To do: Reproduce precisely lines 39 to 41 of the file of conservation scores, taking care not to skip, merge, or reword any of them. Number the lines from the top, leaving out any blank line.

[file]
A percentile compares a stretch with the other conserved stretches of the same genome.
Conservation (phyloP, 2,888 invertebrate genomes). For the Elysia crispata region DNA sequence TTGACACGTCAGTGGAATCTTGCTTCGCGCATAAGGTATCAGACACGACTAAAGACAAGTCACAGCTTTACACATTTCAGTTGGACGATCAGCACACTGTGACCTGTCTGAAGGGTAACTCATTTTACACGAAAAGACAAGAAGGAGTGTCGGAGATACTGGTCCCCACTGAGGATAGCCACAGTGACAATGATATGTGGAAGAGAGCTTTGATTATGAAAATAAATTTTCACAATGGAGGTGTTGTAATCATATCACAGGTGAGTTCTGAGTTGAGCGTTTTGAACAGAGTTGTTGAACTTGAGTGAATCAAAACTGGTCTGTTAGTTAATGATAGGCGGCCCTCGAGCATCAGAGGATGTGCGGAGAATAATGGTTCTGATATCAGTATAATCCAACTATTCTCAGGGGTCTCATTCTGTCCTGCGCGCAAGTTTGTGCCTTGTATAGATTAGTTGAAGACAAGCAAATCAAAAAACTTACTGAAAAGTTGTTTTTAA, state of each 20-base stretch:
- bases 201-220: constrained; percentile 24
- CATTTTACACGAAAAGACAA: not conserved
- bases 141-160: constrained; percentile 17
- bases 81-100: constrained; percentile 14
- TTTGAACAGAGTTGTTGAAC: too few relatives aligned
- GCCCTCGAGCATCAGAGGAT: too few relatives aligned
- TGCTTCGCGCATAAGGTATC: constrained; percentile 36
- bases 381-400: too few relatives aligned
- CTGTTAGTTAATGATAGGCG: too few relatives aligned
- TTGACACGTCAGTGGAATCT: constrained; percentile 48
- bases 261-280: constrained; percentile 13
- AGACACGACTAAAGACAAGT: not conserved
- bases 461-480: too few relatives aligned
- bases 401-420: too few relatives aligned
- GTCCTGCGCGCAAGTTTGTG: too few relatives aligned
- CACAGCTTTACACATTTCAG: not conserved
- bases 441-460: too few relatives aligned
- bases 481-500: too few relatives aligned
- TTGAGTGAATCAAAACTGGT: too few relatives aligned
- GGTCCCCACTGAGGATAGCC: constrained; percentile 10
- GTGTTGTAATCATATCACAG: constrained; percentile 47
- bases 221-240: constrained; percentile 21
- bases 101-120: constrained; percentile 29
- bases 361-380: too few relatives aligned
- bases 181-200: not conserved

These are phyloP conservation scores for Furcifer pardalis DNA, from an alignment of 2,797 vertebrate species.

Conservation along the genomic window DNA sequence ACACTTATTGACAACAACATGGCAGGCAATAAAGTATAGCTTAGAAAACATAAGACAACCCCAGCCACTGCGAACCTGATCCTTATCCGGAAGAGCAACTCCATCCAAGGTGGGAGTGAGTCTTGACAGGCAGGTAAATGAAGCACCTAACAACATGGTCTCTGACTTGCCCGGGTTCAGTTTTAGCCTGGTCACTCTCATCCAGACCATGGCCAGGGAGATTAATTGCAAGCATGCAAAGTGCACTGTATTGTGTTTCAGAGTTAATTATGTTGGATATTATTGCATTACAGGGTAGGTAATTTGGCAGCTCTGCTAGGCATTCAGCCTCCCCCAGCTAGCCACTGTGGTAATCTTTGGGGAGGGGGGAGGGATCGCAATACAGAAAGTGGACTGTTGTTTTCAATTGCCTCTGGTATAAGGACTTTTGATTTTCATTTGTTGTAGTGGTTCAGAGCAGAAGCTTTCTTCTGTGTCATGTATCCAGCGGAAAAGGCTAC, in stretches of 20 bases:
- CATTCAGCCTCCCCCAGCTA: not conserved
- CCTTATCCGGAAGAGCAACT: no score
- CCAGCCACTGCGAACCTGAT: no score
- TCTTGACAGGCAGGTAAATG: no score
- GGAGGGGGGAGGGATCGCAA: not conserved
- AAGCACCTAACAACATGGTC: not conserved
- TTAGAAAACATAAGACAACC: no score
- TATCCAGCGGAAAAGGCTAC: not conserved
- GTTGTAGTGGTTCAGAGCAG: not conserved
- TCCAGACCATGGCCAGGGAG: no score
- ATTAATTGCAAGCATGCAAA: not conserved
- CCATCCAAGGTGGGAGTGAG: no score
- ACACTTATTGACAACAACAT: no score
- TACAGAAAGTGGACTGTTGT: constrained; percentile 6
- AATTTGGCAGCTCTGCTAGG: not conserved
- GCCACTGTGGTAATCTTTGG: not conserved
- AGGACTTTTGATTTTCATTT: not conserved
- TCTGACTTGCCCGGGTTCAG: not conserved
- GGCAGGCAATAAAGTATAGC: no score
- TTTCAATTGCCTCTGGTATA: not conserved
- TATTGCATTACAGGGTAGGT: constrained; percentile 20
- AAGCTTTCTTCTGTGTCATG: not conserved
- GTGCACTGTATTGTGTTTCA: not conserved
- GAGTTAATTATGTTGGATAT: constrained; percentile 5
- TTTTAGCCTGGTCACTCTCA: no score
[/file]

- TCCAGACCATGGCCAGGGAG: no score
- ATTAATTGCAAGCATGCAAA: not conserved
- CCATCCAAGGTGGGAGTGAG: no score